INTERPOL have moved swiftly to publish their refusal of Malaysia’s request to issue an international ‘Red Notice’ alert for the arrest of Clare Rewcastle Brown, Editor of Sarawak Report.
In a letter to the London based NGO Fair Trials International today the Secretary General of INTERPOL, Jurgen Stock, informed that the global police organisation has decided to reject Malaysia’s request outright.
In a personally signed letter, headed ‘Subject Clare Rewcastle Brown’, the Secretary General confirmed he had been in receipt of a request by Malaysia, which was reviewed on 9th August in line with their standard operating procedure and that the Red Notice had been refused.
The Secretary General went on to assure Fair Trials, which had written for confirmation about the status of the journalist, that all 190 member countries of Interpol had been informed of this decision, meaning she can travel internationally without further harassment or fear of arrest.
Crushingly, Jurgen Stock added that member countries were further advised not to use Interpol’s channels in this matter and requested them to remove all data from their databases as well – it is a telling indication that the organisation is of the opinion that their processes, which are designed to catch dangerous criminals, had been abused by Malaysia.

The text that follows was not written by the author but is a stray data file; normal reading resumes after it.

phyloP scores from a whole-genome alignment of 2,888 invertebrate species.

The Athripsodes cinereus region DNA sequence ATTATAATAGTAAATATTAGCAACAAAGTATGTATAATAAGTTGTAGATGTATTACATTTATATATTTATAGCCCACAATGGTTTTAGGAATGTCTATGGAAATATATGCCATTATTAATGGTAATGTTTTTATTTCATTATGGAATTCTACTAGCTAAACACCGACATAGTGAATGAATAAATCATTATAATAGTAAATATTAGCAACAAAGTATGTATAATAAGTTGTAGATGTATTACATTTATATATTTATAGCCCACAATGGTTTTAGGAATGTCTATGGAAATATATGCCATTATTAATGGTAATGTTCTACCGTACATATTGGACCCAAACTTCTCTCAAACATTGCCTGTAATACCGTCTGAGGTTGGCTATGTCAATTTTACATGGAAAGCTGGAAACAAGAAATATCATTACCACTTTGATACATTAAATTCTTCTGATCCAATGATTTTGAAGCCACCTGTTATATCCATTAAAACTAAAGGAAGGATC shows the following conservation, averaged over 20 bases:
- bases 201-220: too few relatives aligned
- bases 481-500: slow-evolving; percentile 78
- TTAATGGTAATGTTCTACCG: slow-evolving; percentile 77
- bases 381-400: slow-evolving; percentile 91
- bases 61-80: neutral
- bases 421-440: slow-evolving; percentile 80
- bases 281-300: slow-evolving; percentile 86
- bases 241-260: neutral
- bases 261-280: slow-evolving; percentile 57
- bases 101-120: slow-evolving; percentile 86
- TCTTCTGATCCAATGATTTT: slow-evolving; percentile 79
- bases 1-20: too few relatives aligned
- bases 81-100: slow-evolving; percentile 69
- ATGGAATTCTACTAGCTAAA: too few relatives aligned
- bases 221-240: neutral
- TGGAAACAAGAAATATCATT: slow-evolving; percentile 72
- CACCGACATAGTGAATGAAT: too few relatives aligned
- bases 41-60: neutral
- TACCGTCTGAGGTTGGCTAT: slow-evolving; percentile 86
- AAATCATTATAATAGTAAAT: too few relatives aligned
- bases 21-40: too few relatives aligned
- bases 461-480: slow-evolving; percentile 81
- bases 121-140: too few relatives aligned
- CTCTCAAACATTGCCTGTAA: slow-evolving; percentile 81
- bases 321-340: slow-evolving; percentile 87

The letter addressed to Jago Russell, the Director of Fair Trials stated:
“Whilst INTERPOL does not usually comment on specific cases or individuals, in the light of the significant press interest in this case we can confirm that INTERPOL’s General Secretariat did receive a Red Notice request for Clare Brown from Malaysian authorities.
In line with our standard operating procedure a review was conducted and on 9th August the request for the Red Notice was refused. All 190 member countries were informed of the decision and advised not to used INTERPOL’s channels in this matter and also requested to remove any data from their national databases.”
Fair Trials had taken up the case as an example of what the NGO regards is a worrying trend on the part of certain oppressive regimes to abuse INTERPOL in order to clamp down on legitimate dissenters.
According to a warrant issued by a Kuala Lumpur court on 4th August the charges against the Sarawak Report Editor were under Section 124B and 1241 of the Penal Code, which form part of new laws brought in by Najib Razak in 2012, supposedly to counter terrorism.
Mohamad bin Salleh, the Director of the Crime Investigation Department of the Royal Malaysia Police then issued a triumphant press release, announcing that Interpol and Aseanpol would be immediately alerted with a view to gaining extradition of the journalist from countries worldwide.
The grounds for the supposed criminal offence simply do not exist in most countries, however, and hardly appear to merit equating a female journalist with the armed hijackers and terrorists who are normally placed on this list.